Given a nudge by Pete’s link I’ve been looking at the last post and wondering what to make of it all.
My original thoughts were basically a sheet of A4 covered in lists and bullet points that I’d originally thought I might be able to write up into a decent response to these discussions on CiB. Inevitably though, I never seemed to manage to mould them into any sort of coherent argument and it never happened. [so, as to accusations of making heads hurt, I reply "you started it!"]
Yesterday I rediscovered the sheet of notes and decided there was nothing linear to try and latch onto. So I tried mapping it out to see what shape it did have.
In doing so I roughly grouped what I wanted from events listings into 3 different aspects: going to see stuff (consuming/whatever you want to call it); knowing about stuff (for general background awareness or specific research); and me showing stuff (a sort of producer role). Wow, look how point-heavy the showing stuff area of the diagram is (top right-hand corner).
I’m not going to pretend I’m constantly putting on exhibitions or organising events, but on the occasions that I have done so so far, this has been a real sticking point. Idally I suppose I need to see about a month into the future.
Anyway, leaving that particular can of worms for now…
So, I now have some sort of checklist of the sort of information and resources the three of me want to be able to tap into. I also made a quick list of the places I tend to use most to try and get these. It was clear that no one source provided everything I want… and quite possibly that’s the way it should be.
What I’ve done today is thought about 4 of the places I listed and looked at what aspects of my wish-list they provide for. I opted for a really quick, intuitive approach because it’s a bit of an apples and oranges situation and I’m not really sure how you’d start to make a rigorous comparison. What follows is probably more useful if you regard the 4 as different models rather than as specific instances. As ever this post comes with the warning that I’m just writing as things occur to me because this site is basically my sketchbook. Don’t anyone else get too bogged-down by the details either.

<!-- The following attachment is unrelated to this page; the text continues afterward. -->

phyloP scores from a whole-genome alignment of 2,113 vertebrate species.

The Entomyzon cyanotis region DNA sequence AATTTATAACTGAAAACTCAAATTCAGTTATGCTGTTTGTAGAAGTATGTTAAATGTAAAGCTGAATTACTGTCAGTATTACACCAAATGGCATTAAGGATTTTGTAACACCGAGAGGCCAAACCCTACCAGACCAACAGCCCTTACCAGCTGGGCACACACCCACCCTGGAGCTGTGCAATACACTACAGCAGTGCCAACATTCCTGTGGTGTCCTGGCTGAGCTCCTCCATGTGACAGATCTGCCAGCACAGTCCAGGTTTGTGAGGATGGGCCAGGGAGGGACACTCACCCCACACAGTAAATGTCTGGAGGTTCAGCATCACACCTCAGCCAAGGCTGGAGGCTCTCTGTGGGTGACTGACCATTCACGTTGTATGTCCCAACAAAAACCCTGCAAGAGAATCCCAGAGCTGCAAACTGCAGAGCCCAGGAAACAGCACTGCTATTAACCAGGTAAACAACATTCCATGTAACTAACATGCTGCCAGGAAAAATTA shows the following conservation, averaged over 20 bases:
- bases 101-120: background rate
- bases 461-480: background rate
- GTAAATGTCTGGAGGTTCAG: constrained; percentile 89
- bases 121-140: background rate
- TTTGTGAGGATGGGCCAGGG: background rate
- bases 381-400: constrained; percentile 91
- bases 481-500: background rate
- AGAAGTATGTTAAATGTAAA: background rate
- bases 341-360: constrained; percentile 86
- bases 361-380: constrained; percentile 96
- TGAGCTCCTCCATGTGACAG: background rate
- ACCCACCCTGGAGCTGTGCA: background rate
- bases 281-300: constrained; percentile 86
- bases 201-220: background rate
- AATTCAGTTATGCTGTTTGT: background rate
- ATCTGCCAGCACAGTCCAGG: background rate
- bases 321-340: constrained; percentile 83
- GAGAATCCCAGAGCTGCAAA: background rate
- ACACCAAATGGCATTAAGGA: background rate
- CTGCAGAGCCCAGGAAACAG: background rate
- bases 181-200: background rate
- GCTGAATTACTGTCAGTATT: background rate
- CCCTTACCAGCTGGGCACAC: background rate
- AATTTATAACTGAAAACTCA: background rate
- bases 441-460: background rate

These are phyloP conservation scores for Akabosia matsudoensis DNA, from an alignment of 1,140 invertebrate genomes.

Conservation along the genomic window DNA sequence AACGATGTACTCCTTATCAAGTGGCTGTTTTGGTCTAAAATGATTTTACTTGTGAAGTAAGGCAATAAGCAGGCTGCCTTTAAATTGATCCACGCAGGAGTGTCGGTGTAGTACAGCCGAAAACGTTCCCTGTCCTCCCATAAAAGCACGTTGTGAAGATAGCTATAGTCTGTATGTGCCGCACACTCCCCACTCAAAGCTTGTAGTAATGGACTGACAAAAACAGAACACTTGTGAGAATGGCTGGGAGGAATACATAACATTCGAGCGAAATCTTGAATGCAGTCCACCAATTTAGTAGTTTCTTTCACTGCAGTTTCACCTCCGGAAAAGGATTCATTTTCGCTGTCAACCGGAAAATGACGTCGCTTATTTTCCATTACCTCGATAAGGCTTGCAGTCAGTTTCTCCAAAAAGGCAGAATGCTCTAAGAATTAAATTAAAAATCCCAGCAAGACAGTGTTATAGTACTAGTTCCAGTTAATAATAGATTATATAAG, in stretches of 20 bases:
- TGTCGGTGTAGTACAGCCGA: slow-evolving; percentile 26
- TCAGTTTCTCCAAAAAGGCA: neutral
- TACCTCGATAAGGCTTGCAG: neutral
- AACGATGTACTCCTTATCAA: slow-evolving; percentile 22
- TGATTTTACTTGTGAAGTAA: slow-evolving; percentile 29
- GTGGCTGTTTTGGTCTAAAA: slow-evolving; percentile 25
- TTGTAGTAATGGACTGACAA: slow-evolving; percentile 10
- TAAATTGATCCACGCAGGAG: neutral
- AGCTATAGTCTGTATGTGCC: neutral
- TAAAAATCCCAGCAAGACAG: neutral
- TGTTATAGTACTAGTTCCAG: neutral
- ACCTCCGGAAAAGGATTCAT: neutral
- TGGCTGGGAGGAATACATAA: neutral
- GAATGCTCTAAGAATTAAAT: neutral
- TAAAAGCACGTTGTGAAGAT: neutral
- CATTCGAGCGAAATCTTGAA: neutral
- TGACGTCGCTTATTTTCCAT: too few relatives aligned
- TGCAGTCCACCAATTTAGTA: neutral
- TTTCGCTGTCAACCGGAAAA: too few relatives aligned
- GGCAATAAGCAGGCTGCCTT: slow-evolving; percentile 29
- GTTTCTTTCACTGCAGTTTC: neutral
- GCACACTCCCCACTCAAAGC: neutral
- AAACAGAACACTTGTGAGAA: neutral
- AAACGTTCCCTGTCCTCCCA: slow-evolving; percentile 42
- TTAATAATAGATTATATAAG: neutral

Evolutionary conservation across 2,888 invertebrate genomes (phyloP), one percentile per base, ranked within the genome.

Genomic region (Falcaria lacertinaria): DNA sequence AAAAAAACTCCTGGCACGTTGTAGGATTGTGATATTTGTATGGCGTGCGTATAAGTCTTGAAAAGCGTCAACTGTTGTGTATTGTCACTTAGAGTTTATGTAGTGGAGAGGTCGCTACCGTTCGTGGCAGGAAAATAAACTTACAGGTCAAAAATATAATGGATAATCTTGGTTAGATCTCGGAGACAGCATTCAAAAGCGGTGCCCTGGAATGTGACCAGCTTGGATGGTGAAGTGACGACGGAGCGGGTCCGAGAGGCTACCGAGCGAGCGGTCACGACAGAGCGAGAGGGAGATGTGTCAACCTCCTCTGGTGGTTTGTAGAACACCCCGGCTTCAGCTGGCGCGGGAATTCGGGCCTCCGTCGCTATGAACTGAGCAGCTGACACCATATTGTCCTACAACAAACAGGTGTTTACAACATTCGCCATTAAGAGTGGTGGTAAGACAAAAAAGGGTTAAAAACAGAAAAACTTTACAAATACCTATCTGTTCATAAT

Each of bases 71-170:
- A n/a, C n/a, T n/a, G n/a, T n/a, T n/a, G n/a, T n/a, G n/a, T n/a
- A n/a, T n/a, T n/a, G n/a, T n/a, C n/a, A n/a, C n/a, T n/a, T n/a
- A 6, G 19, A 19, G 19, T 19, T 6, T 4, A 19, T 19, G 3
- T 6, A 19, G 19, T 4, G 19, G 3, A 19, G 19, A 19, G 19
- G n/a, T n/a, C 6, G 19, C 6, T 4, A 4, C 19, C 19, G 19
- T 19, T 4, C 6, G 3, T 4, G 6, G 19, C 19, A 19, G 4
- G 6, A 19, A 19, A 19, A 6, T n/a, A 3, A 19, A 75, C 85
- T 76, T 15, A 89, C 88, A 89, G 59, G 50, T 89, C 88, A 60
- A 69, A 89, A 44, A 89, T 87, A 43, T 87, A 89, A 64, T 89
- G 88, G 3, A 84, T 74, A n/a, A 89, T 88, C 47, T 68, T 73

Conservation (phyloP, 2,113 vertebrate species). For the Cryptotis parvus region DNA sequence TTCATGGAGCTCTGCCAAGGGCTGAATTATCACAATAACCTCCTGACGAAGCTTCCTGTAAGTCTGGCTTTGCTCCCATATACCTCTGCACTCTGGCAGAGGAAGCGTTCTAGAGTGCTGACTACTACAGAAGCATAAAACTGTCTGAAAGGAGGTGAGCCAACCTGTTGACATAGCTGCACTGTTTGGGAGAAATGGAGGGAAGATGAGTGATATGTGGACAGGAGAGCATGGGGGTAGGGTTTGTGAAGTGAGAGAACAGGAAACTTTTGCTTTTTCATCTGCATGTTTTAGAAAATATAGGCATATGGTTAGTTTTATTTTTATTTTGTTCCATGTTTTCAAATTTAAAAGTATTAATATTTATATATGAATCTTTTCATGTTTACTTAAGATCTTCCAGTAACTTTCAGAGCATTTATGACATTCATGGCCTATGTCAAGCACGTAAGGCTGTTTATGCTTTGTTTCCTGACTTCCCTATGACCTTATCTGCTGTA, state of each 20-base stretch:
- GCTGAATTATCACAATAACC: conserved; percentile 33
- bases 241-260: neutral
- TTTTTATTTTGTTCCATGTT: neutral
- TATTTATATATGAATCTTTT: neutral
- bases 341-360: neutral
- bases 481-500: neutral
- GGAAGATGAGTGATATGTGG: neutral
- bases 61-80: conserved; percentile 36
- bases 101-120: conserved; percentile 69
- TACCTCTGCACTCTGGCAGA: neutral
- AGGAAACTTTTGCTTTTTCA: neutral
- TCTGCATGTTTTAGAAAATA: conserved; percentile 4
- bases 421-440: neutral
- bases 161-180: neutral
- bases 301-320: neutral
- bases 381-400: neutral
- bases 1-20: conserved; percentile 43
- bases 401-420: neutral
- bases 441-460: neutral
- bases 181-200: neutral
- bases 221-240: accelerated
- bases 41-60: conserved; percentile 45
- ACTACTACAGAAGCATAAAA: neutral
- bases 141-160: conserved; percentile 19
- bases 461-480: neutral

It seems fair to look at Created in Birmingham first:
Pretty much got the community aspect of it nailed I’d say. Pete’s posts cover a wide range of things and there’s usually some discussion on hand to add more details and/or opinions. Probably should have highlighted the “knowledge in” point there too.
I don’t really know who these people are, but I get the feeling that the people who comment are often “industry specific” if I can call it that. At this stage I don’t know how to define that industry/community (creative practitioners? bloggers? people interested in Birmingham?). Whatever. Just that it feels like a well-defined undefined community and that’s a) why it works and b) why the “normal people” point didn’t get marked up.
Great for knowing what’s happening now in a breaking news kind of way; not the sort of thing you can use to plan ahead (just ‘cos it’s simply not that sort of thing).
Next comes Midwest: the other Midlands-centric resource.
Another resource with a strong community aspect. Events calendar, articles, message board, profile pages for the members and an active programme of events in the real world. I knew a core group of regular contributors and a fair few of the people who added occasional posts. There was a time when loads of stuff was being posted to the calendar, ranging from independent events to exhibitions from larger organisations. This was the first place I’d come to if I was organizing stuff: both for the planning and the marketing stages.
Past tense not because it doesn’t exist any more (it does, at least for a few more months) but because activity on the message board and calendar has gradually dropped off to the point where it’s no longer as useful as it was. The diagram above is marked up for my perception of the Midwest site from about a year ago.
Again, I think this is another closed community type affair. Probably communities bearing in mind the nature of the Birmingham art scene(s). Bonus marks for encompassing a wide range of art people, and I don’t feel that the non-marking-up of the normal people point is a negative thing. (There’s another can of worms about whether all art activity should be directed at, or inclusive of, a non-art audience. Moving swiftly on…)